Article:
Alba has a millennia-old history that dates back to the Neolithic of the 6th to 3rd millennium BC. The people of Celtic origin were sedentary and lived in round huts. They used the green stone as a cutting tool and were able to manufacture ceramics. Later bronze and iron were added to make tools.
The name Alba comes from the Ligurian vocabulary. In the Roman Empire the settlement Alba Pompeia was baptized and certified as a Roman municipality. As Alba was in a strategically important position for trade, the city grew rapidly and aqueducts and a drain of the debris towards the Tenaro river were built.
Remains of Roman rule are still in Piazza Pertinace under the Palazzo Marro. In the place of Palazzo Marro was a large temple, which was surrounded on three sides with arcades and was open to the east, where the Roman Forum was in today’s Piazza Risorgimento. The remaining foundations below Piazza Peritinace are made in the cement of the Roman Empire.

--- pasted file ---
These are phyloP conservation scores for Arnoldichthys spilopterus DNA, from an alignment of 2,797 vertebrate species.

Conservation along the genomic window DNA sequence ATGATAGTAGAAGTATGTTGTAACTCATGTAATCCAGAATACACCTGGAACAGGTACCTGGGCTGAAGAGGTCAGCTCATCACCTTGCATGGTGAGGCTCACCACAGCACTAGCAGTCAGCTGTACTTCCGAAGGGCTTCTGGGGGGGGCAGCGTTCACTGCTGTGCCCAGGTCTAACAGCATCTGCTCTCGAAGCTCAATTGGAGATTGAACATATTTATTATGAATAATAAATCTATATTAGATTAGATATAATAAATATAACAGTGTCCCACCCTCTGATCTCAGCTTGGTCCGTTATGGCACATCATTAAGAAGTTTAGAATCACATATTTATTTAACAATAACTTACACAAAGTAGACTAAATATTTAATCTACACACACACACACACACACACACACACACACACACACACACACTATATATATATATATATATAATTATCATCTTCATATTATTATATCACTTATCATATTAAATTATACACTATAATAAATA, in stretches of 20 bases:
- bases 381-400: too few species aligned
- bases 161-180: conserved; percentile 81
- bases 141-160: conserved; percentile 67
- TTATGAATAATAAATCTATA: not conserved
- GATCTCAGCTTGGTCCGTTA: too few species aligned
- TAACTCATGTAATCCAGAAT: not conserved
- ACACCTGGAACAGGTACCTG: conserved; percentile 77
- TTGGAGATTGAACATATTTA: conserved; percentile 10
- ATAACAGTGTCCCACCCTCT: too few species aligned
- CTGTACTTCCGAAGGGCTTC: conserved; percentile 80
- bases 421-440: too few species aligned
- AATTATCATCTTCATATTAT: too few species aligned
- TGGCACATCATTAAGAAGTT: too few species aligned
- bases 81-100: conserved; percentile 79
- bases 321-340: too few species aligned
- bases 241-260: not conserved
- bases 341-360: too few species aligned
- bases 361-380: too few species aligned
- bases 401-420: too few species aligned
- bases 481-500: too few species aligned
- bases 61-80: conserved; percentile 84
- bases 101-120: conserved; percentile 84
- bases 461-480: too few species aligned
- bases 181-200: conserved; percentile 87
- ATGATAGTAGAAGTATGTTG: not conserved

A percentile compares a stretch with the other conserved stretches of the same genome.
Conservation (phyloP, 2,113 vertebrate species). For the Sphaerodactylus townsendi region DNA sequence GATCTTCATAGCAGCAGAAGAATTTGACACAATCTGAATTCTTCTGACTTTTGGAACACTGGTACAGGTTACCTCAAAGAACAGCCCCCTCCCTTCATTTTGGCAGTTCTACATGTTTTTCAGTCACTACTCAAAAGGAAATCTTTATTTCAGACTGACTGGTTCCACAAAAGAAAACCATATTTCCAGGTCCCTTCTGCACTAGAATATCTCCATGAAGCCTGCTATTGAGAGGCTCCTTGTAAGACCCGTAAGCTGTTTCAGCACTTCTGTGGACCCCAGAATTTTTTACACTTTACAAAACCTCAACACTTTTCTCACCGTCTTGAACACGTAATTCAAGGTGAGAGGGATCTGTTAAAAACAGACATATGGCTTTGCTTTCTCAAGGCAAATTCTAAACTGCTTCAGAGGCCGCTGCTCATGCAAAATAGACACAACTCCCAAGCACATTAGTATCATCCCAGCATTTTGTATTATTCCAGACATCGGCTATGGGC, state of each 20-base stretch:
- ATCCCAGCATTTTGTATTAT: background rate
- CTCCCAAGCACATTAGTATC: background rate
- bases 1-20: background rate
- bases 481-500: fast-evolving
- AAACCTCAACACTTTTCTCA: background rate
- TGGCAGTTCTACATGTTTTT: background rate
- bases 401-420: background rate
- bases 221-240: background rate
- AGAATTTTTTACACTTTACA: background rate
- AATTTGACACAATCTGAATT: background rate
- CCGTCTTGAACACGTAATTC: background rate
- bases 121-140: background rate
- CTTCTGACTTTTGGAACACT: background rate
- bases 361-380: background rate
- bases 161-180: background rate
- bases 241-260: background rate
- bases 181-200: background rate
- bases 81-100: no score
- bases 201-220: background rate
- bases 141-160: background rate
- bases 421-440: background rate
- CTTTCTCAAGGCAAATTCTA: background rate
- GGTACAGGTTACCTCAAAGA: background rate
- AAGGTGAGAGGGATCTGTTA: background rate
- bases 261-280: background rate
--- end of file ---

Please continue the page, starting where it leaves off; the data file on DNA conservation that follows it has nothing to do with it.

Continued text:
The area lived from cattle breeding, agriculture and wine growing.
Changing rulers determined the history of the Middle Ages: the Burgundians, the Goths and Lombards, the Carolingians of the West Germanic Franks were replaced by the Hungarians and Saracens. There were later power struggles between the Visconti (Milan) and the Gonzaga (Mantova) as well as the Savoyers and Napoleon, who declared Alba a republic.